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During the past 20 years developments in molecular and cellular biology have kindled the hope that one might eventually ameliorate or even cure some serious genetic diseases by repairing or replacing the defective gene. Other articles deal with the formidable problems of isolating pluripotent hematopoietic stem cells; efficiently, safely, and stably transfecting them, and developing transplantation protocols to ensure that the corrected cells supplant the patient's abnormal stem cells after transplantation. Assuming that these hurdles can be overcome, it will also be important to establish the ideal segment of DNA to introduce into stem cells to ensure that, regardless of its position of integration in the genome, the gene in question will be appropriately regulated. In the case of the globin genes this is a particularly difficult task because in order to correct disorders of globin synthesis we need to obtain high levels of stable, tissue- and developmental-stage specific expression. Issues relevant to this problem arising from the analysis of the human beta globin cluster are discussed in the article in this issue by Grosveld. In this article we review our current understanding of how eukaryotic genes might be expressed from their normal chromosomal environment, using the human alpha globin cluster as a specific example. We also discuss how this information might be used in the development of strategies for gene therapy.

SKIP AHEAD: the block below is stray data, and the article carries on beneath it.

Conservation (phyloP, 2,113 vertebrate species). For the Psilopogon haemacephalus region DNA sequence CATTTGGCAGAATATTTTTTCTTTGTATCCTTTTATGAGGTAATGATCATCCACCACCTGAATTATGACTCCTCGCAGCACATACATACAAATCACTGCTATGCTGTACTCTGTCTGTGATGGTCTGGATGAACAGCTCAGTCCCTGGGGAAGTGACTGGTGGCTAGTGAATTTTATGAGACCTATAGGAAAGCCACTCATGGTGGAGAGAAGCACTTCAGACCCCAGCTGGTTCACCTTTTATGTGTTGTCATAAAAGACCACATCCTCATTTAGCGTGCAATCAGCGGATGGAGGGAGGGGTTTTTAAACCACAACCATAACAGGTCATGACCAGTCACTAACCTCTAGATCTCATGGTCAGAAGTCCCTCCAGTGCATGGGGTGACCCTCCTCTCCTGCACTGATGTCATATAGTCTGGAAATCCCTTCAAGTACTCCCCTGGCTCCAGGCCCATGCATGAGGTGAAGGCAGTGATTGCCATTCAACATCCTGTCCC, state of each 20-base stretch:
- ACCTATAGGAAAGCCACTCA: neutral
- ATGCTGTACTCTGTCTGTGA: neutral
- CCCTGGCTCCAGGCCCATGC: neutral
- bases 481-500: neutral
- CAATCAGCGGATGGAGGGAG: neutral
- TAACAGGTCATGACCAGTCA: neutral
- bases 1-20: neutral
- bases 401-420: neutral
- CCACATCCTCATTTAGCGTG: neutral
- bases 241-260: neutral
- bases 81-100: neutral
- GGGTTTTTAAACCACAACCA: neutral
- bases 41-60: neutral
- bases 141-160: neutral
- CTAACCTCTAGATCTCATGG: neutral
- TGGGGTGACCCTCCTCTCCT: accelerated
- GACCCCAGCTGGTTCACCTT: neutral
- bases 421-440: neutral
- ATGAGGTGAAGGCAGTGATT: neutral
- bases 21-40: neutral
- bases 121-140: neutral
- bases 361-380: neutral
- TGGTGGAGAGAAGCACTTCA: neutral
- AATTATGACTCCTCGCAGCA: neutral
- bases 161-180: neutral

Journal article


Seminars in hematology

Publication Date





93 - 104


Institute of Molecular Medicine, John Radcliffe Hospital, Oxford, United Kingdom.


Animals, Mice, Transgenic, Humans, Mice, alpha-Thalassemia, Disease Models, Animal, Globins, Gene Therapy, Chromosome Mapping, Gene Expression, Mutation, Multigene Family